Kaine, Allen Rehash GOP Primary

Presumptive GOP Senate candidate George Allen has picked up the support of one of his former rivals. Tim Donner praised “Allen’s commitment to reducing the size, scope and control of government.” Democratic rival Tim Kaine, meanwhile, spotlighted debate comments that he said showed Allen’s continued support for privatizing Social Security.

The two former governors have been citing each other’s records to highlight the differences between them, with Allen espousing smaller government and lower taxes and Kaine calling for increased support for transportation, education and healthcare.

Donner pulled out of the race after last weekend’s GOP primary and said his endorsement was based on  Allen’s “unambiguous opposition to Obamacare to his strong stand on the critical issue of energy independence to his legacy as a governor that was perhaps the most consequential in recent history.”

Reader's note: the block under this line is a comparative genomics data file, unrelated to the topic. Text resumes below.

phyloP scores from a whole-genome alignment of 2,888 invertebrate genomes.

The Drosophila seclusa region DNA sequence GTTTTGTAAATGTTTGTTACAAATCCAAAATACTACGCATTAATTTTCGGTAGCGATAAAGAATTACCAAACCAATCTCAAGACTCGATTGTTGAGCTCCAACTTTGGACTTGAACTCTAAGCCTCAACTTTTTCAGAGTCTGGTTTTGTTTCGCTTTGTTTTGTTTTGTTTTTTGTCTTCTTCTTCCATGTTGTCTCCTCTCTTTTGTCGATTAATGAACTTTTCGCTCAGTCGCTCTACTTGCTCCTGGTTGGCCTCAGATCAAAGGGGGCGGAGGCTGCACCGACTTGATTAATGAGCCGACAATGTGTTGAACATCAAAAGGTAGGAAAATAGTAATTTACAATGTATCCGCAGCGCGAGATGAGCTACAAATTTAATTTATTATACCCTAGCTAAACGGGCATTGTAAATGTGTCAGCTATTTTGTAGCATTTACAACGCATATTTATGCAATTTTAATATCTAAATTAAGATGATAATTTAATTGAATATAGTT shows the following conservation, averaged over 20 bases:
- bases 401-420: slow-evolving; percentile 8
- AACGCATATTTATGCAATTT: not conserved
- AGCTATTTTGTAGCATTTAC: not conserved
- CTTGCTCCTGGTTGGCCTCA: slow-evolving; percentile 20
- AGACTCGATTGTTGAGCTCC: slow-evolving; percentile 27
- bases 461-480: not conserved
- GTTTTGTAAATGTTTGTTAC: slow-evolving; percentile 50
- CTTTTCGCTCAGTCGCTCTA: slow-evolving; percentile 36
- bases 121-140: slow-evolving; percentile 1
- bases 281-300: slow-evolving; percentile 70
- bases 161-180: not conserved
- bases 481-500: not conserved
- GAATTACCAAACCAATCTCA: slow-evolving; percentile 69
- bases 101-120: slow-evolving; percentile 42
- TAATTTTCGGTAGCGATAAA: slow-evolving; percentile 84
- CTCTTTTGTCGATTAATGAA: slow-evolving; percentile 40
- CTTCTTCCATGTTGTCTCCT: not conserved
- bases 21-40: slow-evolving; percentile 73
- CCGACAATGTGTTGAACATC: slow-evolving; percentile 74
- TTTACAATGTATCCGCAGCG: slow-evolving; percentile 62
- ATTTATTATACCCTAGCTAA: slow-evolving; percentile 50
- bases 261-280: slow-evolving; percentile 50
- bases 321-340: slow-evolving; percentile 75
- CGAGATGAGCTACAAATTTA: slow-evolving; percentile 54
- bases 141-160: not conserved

“Gov. Allen has demonstrated through experience and judgment that he is more than capable of carrying the fight to the leftists seeking to assume control of every area of our lives,” Donner said.

Doubled down

The Kaine campaign, meanwhile, distributed a video of debate comments made by Allen which the campaign said showing Allen “doubling down” on his support for President Bush’s plan to privatize Social Security.

Asked about the future of Social Security, Allen said, “I have voted for allowing individuals additional options for their retirement security.”

The Kaine campaign charged that if George Allen had been successful, the average senior would have lost thousands in retirement savings as the stock market bottomed out.

“George Allen’s continued support for reckless plans to privatize Social Security and leave benefits to the whim of a volatile stock market would have been disastrous for the income seniors rely on, and would still be disastrous today,” said Kaine for Virginia Press Secretary Lily Adams.

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James R. Hood
James R. Hood is the editor and publisher of FairfaxNews.com. A former Associated Press editor and executive, he has more than 50 years of reporting experience.